Cybersecurity training often occurs in classified spaces where users can't bring cellphones or other network-connected devices. For wireless simulation, one work role is that of a wireless professional who needs to perform wireless penetration (or pen) testing. However, these spaces are not good environments for attaching wireless devices to virtual machines, and there are not many virtualization options available for wireless training. We used capabilities in the Linux kernel to extend simulation across multiple virtual machines for Wireless Emulation Link Layer Exchanges Daemon (WELLE-D), which enables integration of virtual wireless networks into the existing cyber range. Virtual machines in the virtual environment can then have realistic wireless interfaces that can be used by all standard wireless tools.

WELLE-D perfectly emulates 802.11 wireless communications in virtual environments without creating any radio signals. WELLE-D enables system administrators to configure wireless access points and/or client systems running on a Linux kernel. The software creates actual 802.11 frames and passes them across a hidden channel so the traffic does not appear in the wired Ethernet environment. Actual 802.11 frames are used in the communication between clients, thereby providing an unparalleled level of realism since all Wi-Fi attack tools can operate against the actual 802.11 traffic. WELLE-D allows the cyber workforce to perform realistic attack-and-defend scenarios in a cost-effective, safe, and controlled environment.

Using WELLE-D, the team can generate and investigate wireless frames with ease. WELLE-D extends frames available in the Linux kernel so that students in one of these roles who need to do wireless pen testing can run their tools, inject frames, and capture frames from the available networks.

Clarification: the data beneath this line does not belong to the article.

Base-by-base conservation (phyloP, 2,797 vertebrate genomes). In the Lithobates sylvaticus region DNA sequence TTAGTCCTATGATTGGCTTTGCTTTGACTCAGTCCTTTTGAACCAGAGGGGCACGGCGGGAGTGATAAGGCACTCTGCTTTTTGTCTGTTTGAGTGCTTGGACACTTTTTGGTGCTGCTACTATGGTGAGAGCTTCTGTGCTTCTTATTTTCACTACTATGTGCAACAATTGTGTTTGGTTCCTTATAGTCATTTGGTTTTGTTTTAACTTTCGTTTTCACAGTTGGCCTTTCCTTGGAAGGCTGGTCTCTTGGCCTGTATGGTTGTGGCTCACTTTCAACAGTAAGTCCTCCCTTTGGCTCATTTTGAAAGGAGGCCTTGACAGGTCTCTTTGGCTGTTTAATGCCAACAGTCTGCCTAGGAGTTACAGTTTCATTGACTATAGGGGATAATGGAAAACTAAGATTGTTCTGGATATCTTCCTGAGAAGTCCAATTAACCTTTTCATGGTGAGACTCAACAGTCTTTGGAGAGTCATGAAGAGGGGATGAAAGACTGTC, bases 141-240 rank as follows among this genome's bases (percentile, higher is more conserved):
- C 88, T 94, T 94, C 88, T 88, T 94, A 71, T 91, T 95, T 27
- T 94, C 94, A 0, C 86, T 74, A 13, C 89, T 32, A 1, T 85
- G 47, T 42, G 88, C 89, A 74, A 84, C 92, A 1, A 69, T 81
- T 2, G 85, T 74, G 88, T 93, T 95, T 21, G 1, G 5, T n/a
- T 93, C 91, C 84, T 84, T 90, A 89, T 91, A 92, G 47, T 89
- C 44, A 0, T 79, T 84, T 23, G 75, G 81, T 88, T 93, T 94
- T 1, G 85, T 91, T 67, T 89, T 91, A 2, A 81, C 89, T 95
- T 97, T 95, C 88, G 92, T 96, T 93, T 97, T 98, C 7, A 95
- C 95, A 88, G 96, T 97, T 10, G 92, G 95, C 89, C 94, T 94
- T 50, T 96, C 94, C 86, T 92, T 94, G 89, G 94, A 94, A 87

Simulations are hard to set up and hard to administer once they are set up. Many organizations, therefore, have relegated realistic hands-on exercises to once-a-year events, cobbled together by organizational "heroes" who create a lab architecture out of old gear. CERT's motivation in developing TopoMojo was to provide subject-matter experts with a platform where they could quickly create and share ideas for cyber training.

TopoMojo is a web application that simplifies virtual lab creation and deployment. This Linux-based virtual appliance jump launches virtual-machine learning environments, including use of existing network topologies from a topology library, or creation of custom topologies to meet the specific requirements of a given user. After topologies are created, they come to life in the same TopoMojo platform, deploying network configurations and the associated host systems. These deployed environments support training, testing, and many other possibilities.

TopoMojo simplifies the setup of exercises. It comprises two components, a lab player and a lab builder. The player allows a user to browse and access existing labs. After TopoMojo is launched, the user can access various hosts to accomplish lab objectives and can collaborate with others by inviting them to share a lab by sending them a link. The builder interface is for content creators, people with a lab idea that they want to share with others. The builder can add people to a workspace to enable collaboration in putting the lab together. Ideal for creating quick training on a small scale, TopoMojo employs the same technology used for larger simulations.

How to Download and Learn More About These Tools

To download all the tools described in this blog post, please visit for source code and documentation downloads, executables, and virtual machine .ova images.

The SEI will provide demonstrations of these tools at a forthcoming Cyber Simulator Showcase. For more information and to register, go to

Additional Resources

Watch a panel discussion providing information about these tools.

Learn more about the SEI CERT Workforce Development Team.

Watch a webinar by Christopher May, Developing Your Cyber Workforce.